WASHINGTON – Dr. Peter Beilenson, the former Baltimore Health Commissioner, has outpaced Democratic opponents in the race for Maryland’s 3rd Congressional District by raising $235,000 so far, about $88,000 more than his closest rival.
At least six Democrats are jostling for the seat held by Rep. Ben Cardin, D-Baltimore, who is running to replace U.S. Sen. Paul Sarbanes, D-Md., who retires next year.
Four 3rd District candidates, including Sarbanes’ son, John, raised more than $100,000 in the third quarter of this year, which ran from July 1 to Sept. 30, according to Federal Election Commission filings. Beilenson posted the most cash on hand, $170,000.
“To have four candidates with six-figure totals is, I think, an indication of a pretty high level of interest in the race across the board,” said William Galston, director of the Institute for Philosophy and Public Policy at the University of Maryland.
Sen. Paula Hollinger, D-Baltimore County, who announced her candidacy in July, ranks second in fund-raising with $147,000. Oz Bengur, Maryland Democratic Party treasurer and an investment banker from Rodgers Forge, and John Sarbanes, a Baltimore lawyer, raised $104,000 and $102,000, respectively.
All attributed Beilenson’s fund-raising lead to his campaign’s early start in June. Bengur announced his candidacy Oct. 5 and Sarbanes will formally announce Oct. 26.
The field continues to be in flux. Delegate Jon Cardin, D-Baltimore County, will not run, he told Capital News Service. The congressman’s nephew was often mentioned as a possible contender.
Jon Cardin had “very, very seriously” considered joining the race but had instead decided to “stay put” for the benefit of his constituents and the state, he said. He said he will make an official statement soon.
Kevin O’Keeffe, a former senior aide to Anne Arundel County Executive Janet Owens, will file his candidacy next week, O’Keeffe said.
Candidate Bill Burlison, an Anne Arundel County Council member, did not make fund-raising figures available. Candidates are only required to file a statement of candidacy and financial disclosure reports with the FEC if they raise more than $5,000.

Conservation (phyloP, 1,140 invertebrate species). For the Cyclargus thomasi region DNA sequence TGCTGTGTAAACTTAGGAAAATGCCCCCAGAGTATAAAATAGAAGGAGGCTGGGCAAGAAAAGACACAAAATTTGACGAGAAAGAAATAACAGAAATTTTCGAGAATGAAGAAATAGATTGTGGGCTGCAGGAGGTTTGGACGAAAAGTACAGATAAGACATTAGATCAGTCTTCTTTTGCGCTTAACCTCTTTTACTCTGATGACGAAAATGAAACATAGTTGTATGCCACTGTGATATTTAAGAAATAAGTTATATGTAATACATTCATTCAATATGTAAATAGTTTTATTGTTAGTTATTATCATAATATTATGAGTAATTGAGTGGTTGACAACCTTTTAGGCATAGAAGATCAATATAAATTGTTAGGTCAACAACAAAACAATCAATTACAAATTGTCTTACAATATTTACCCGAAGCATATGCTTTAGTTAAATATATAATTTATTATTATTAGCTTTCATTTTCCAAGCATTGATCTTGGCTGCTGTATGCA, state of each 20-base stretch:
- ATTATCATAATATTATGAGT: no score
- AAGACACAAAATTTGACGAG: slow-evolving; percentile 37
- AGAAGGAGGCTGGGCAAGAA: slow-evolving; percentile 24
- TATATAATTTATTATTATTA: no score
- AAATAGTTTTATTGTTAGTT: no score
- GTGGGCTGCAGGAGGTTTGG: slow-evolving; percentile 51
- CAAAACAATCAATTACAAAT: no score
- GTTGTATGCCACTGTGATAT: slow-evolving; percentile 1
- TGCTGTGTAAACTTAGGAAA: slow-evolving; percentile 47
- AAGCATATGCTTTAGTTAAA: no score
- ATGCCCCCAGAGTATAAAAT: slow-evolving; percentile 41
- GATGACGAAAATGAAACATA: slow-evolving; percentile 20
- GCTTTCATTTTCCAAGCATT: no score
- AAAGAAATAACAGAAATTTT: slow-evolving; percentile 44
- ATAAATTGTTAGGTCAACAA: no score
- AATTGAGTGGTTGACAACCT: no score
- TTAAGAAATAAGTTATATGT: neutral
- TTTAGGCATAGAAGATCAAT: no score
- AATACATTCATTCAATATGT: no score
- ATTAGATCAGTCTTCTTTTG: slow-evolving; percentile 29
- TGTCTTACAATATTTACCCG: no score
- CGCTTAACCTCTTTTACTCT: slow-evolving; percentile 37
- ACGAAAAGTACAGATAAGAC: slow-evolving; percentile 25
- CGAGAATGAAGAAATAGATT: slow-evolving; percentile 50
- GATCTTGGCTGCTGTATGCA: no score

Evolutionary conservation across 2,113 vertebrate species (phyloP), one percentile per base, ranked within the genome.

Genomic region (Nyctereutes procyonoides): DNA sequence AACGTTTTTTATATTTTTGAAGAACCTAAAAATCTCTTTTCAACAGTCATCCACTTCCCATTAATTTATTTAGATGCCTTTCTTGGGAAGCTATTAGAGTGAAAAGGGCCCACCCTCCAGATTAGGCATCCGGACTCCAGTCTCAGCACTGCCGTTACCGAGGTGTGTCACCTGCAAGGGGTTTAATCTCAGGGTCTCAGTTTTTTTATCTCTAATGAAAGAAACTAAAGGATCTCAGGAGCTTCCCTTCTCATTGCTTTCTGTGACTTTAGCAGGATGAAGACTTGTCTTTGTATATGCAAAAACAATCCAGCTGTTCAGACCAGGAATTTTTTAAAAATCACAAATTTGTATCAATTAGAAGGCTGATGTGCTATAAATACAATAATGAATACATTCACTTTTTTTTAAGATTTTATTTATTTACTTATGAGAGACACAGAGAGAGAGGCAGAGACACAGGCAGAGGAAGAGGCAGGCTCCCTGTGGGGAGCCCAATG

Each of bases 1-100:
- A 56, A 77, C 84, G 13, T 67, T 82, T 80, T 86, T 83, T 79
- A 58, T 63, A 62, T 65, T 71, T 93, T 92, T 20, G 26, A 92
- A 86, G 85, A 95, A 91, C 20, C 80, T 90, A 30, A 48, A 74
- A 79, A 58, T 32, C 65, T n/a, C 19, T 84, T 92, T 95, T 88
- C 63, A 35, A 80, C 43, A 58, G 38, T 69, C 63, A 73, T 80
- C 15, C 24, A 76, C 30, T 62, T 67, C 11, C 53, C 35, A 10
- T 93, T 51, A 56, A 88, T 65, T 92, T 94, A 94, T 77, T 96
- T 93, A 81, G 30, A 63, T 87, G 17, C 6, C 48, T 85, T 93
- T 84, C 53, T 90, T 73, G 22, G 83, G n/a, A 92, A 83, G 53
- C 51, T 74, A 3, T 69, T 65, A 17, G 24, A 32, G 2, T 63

Although far from “eye-popping,” the numbers indicate Democrats are in for “a pretty hotly contested nomination,” Galston said.
Blair Lee, a political columnist for the Gazette newspapers, said that while the numbers are not remarkable, achieving them more than 10 months before the primary certainly is.
“This whole race has taken off much too early,” Lee said.
Delegate Neil Quinter, D-Howard, has already dropped out of the race, Lee said. Quinter, who raised $27,000 in the third quarter for a total of $54,000, could not be reached for comment.
The battle for the Democratic nomination typically determines the winner in the general election, political analysts agreed.
The predominantly Democratic 3rd District, which includes Baltimore City and parts of Anne Arundel, Baltimore and Howard counties, is a “safe seat” for the party, Galston said. Ben Cardin won 66 percent of the vote against Republican Scott Conwell in 2002 and 63 percent against Republican Robert Duckworth in 2004.
“One of the most significant developments of the past generation in American politics is the dramatically increasing number of ‘safe’ Congressional seats — seats that are safely in the hands of one political party, barring an earthquake,” Galston said.
If a political party knows it will lose in a particular district, it will avoid investing time and money in a candidate, Galston said.
There are no Republican candidates declared for the race so far, although several possible names have come up.
Conwell, a Crofton lawyer, said he has not ruled out a run in 2006. Duckworth, an Anne Arundel County Circuit Court clerk, was unavailable for comment.
Lee agreed there were too many Democratic candidates from north of the district.
“This race begs for a candidate from Anne Arundel County,” Lee said. Owens, the Anne Arundel County executive, has been exploring a bid for the seat and could be that candidate, Lee said.
“We’re all waiting for the shoe to drop” for Owens, Lee said.
The race could become very expensive because it would be eclipsed in attention by heated contests for an open Senate seat and for the gubernatorial primary and general election, Lee said.
“People will need to generate their own political messages with their own funding,” Lee said.
Derek Walker, Maryland Democratic Party spokesman, said the strong fund-raising totals showed a lot of party support in the district.
“Ultimately, we’re going to keep that seat, no matter who it is,” Walker said.
Lee predicted more candidates would enter from other parts of the district.
“It’s a little early to handicap the race in terms of money,” Lee said. “We don’t even know what the field is yet.”